For The Sake of The Children, Part 1
Barrington Brennen, 2005
Burdened By Divorce
Until Death do us Part
Until Divorce do us Part
the Sake of the Children 2
Barrington Brennen, I am going through divorce and my
children are right in the middle of it. My friends are telling me to stay with
my husband at least for the childrenís sake. They feel that the divorce will
do great harm to them. How can I stay when my husband has terribly abused me and
the children both emotionally and physically for more than ten years. He has
also threatened to kill me at least three times. My oldest child who is twelve
is suffering greatly from all the pain. Are my friends right? Should I really
Barrington H. Brennen
Dear Friend, your friends are wrong, really wrong. Run
for your life and the life of your children. Please do not stay. It is a mistake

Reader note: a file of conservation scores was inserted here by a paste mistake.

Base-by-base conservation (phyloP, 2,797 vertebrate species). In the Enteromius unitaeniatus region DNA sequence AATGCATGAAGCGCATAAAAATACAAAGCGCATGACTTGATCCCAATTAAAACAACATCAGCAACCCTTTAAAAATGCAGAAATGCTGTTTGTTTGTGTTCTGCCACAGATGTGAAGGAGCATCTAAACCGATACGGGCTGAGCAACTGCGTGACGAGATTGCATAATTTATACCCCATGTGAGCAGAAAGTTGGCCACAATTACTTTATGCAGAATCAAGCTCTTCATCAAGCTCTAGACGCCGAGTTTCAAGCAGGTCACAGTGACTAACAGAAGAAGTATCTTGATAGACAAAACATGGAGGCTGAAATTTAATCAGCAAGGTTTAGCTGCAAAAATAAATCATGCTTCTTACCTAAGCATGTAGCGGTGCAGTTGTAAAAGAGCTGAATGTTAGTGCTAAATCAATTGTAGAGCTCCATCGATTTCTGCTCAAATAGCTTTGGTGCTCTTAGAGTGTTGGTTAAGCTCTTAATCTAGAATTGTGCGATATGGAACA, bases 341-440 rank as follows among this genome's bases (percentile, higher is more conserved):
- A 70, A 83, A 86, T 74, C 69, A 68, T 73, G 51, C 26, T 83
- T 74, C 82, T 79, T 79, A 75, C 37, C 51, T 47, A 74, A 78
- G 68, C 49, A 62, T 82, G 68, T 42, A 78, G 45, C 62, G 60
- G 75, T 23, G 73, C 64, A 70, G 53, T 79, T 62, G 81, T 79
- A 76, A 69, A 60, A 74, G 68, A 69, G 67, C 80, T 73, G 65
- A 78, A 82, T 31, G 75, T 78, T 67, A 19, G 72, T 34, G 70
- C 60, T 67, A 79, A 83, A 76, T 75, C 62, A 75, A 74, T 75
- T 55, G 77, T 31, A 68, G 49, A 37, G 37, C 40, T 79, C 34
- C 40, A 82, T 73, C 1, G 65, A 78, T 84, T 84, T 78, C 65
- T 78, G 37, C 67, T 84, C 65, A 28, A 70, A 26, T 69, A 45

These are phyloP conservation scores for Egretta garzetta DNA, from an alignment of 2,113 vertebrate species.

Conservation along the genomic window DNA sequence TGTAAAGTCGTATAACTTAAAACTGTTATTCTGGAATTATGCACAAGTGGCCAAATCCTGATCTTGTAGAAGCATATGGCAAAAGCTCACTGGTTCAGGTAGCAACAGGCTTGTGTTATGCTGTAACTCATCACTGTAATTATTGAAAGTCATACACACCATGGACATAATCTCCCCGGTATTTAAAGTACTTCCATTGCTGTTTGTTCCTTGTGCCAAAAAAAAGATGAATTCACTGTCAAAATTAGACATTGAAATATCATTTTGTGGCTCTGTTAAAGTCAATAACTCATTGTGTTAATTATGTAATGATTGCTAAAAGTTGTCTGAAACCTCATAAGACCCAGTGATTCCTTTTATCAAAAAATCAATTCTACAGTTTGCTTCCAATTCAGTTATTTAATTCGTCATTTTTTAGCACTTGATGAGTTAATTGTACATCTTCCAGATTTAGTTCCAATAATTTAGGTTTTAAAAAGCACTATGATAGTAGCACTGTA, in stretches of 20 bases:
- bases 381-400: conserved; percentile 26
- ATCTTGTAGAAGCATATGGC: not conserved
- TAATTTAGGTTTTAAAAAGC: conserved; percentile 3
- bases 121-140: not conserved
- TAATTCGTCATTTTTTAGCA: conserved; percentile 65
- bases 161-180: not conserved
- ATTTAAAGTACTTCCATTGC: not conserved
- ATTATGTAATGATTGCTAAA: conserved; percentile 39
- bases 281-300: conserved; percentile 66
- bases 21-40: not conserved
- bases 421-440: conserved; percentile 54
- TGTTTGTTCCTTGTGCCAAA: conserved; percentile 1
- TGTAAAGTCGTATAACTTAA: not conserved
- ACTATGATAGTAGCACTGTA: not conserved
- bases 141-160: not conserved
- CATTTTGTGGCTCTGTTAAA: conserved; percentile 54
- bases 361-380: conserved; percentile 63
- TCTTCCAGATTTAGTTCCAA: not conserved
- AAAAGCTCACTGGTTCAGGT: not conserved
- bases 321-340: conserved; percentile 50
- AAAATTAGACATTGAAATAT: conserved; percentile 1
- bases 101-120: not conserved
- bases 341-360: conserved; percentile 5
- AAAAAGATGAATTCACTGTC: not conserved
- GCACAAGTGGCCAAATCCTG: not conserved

for couples going through marital difficulty and abuse to make a decision to
stay together just for the sake of the children. Staying together will only
prolong the pain and misery, adding to the dysfunctional development of the
growing children. Why would you want your daughter and son to witness more
abuse? More harm will be done if you remain in such a relationship than if you
left. If staying together for the childrenís sake means that the two of you
will work out your differences to better the marriage, then by all means stay.
It is better for married couples to parent their children. But if there are no
plans to better the marriage and both parents only plan to "put up with
each other" until the last child leaves the home, then that will be the
greatest mistake ever made. If staying "for the sake of the children"